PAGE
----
The research for Salad Days filled Karin Horgan Sullivan’s fridge. “This was a great story to do because people handed me fresh produce all the time,” she says. In the story, she profiles three thriving urban gardens that prove that large quantities of food can come out of very little yard space—or even none, as in the case of Russ Cheatham’s rooftop garden. “I really hope people read these stories and feel inspired to grow their own food,” she says. Even as an expert gardener herself—she completed the master gardener course at the University of Illinois—she expanded her vegetable garden from her usual basil and tomatoes to add sugar snap peas and lettuce.

Echoes of our clanking economy pop up in this year’s Best New Restaurants. “No surprise—they kind of reflect the times,” says Dennis Ray Wheaton, Chicago’s chief dining critic. “A lot more restaurants are aiming toward forms of comfort food, but it’s comfort food with a very modern turn toward localism.” “Local” doesn’t mean vegetables, though—“a lot of the food [this year] is a symphony in pig,” Wheaton says. Two restaurants profiled this year, Mado and The Publican, even butcher in-house. “If you are going to eat meat, at least do it as locally as you can,” he says. “Maybe hear it squealing in the back.”

Taking the photos for Salad Days allowed Andreas Larsson to meet passionate people, a key perk of his profession. “That is the best part,” he says. “I love taking the photos, but I love the interaction and the opportunity of meeting all these people. I get so much back from that.” Their passion lit his fire, even if gardening itself doesn’t. “I’m a pretty restless soul. I need to move and groove,” he says. “I would start [growing plants] and forget to water for three weeks. That would not be a good formula.”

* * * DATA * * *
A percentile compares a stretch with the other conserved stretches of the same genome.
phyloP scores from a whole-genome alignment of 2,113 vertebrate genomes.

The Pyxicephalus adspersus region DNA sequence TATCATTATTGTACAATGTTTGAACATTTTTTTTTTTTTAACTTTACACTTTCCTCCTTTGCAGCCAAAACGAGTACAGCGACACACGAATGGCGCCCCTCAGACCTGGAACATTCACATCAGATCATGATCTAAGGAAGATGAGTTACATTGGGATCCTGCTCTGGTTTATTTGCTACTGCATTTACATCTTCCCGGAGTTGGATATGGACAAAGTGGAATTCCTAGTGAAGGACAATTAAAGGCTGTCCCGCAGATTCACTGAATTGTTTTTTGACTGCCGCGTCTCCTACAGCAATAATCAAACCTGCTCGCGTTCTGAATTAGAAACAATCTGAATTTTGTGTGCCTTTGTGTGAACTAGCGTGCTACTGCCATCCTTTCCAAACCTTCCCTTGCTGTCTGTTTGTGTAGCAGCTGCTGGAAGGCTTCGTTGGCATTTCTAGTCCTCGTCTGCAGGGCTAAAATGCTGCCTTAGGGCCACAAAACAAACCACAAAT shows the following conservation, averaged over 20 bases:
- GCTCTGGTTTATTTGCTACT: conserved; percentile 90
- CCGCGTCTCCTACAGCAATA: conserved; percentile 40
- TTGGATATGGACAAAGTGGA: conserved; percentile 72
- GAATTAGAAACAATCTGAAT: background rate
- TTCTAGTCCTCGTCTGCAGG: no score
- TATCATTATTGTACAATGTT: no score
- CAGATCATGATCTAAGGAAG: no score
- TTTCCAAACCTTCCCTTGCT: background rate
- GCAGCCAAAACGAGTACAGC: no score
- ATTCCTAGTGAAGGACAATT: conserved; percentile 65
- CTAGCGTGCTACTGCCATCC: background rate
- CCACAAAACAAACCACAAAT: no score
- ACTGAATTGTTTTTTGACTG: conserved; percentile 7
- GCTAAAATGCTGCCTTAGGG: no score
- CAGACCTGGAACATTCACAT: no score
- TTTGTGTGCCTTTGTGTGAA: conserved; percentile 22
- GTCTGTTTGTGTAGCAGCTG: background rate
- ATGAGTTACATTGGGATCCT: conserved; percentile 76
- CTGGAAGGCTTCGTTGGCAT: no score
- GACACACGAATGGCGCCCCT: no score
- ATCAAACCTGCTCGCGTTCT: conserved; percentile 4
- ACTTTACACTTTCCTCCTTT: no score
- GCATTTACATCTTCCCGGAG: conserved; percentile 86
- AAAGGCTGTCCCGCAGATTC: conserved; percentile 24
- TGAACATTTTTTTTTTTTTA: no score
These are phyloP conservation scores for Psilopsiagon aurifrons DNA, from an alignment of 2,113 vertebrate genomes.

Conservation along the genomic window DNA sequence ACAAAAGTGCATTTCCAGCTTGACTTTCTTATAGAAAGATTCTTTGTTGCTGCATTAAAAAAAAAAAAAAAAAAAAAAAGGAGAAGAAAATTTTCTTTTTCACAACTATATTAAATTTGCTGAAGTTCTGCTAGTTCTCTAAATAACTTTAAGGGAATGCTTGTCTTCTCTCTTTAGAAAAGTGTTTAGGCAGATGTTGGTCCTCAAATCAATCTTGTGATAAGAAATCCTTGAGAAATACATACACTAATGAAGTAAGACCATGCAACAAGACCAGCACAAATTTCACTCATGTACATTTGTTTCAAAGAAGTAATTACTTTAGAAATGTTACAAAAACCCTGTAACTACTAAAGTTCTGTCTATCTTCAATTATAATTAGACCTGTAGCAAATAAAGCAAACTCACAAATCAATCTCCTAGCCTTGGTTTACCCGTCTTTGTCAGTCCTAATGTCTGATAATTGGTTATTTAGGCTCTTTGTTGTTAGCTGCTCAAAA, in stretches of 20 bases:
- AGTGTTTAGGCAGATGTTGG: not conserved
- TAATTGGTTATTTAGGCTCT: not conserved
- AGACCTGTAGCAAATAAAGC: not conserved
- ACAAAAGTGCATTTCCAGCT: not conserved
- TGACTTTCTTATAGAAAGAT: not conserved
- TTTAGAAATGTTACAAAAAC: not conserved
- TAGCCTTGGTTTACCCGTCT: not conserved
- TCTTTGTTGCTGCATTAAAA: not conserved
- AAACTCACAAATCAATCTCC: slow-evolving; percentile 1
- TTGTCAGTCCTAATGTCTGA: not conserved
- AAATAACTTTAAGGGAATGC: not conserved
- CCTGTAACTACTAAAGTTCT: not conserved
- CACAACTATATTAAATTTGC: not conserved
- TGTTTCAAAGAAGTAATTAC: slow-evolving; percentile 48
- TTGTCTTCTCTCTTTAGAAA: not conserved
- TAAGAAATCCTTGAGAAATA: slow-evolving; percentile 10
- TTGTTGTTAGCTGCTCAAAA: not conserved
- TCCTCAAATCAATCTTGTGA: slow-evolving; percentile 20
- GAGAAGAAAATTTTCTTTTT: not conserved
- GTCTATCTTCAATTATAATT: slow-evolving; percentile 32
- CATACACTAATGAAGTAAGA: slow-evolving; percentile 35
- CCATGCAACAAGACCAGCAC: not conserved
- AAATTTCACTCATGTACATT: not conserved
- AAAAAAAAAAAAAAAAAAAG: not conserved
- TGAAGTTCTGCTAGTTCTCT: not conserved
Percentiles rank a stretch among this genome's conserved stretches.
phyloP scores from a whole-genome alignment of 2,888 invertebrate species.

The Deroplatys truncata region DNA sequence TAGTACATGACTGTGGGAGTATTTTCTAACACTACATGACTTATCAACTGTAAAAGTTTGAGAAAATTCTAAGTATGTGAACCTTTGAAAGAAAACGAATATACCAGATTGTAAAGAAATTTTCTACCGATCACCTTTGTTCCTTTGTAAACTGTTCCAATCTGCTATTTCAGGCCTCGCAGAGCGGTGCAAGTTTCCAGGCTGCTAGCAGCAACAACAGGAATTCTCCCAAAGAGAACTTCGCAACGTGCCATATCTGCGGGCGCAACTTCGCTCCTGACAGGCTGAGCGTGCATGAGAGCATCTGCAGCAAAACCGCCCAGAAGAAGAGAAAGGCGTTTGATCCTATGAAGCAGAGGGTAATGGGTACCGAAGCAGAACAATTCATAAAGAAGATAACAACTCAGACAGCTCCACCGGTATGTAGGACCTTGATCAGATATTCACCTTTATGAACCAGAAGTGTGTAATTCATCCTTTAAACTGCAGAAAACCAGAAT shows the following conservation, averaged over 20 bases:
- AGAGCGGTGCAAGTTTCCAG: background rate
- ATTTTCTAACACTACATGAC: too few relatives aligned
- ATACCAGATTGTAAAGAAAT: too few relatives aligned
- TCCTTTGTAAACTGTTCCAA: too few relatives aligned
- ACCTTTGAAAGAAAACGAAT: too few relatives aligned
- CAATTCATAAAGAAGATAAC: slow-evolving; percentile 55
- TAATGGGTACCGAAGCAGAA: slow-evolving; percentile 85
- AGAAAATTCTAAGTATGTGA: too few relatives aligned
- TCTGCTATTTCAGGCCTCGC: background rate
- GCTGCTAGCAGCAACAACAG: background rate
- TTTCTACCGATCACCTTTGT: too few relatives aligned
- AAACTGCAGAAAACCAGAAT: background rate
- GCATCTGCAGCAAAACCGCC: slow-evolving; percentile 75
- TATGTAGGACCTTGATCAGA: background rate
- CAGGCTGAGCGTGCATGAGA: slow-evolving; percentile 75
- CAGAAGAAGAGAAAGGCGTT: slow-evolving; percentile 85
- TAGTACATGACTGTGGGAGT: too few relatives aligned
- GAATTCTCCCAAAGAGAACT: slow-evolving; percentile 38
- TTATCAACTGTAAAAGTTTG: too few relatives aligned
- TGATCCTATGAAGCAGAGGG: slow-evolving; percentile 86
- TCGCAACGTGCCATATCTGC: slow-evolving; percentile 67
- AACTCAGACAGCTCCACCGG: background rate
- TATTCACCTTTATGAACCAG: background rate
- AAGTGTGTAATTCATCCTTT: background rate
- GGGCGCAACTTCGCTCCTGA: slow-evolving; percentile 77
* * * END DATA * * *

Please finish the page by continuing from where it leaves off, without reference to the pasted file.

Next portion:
“Most Mob stories tend to either glamorize the life or, as with The Sopranos, try to humanize people who at the end of the day are thugs and murderers,” says Bryan Smith, a writer-at-large for Chicago. In contrast, Smith’s story In the Name of the Father focuses on two sons of a victim of a Mob-related murder—one of the crimes prosecuted in the Family Secrets trial. “What struck me about Daniel Seifert’s murder, and his sons’ quest for justice, is that it offered a chance to tell a story that often seems to get ignored in Mob tales: the devastating impact of a hit on the victim’s family,” Smith says.”

When she had done only one public reading (for only two minutes), Elizabeth Crane met Joe Meno on a panel at the Printers Row Book Fair. “I was a little intimidated,” she says. “Thisbe Nissen was also on the panel, and they both could not have been sweeter.” Now well established in the Chicago literary community, Crane interviews Meno in “Over the Inkwell” in Arena this month about his new novel, The Great Perhaps, in which she spotted her husband’s name on a character who brings bad news. It was unintentional, but “he said to watch out or he’d make him a pirate next time,” Crane says. She has published three short-story collections, the latest of which is You Must Be This Happy to Enter.


Photography: (Sullivan) Katrina Wittkamp, (Larsson) Courtesy of Andreas Larsson, (Crane) Ben Brandt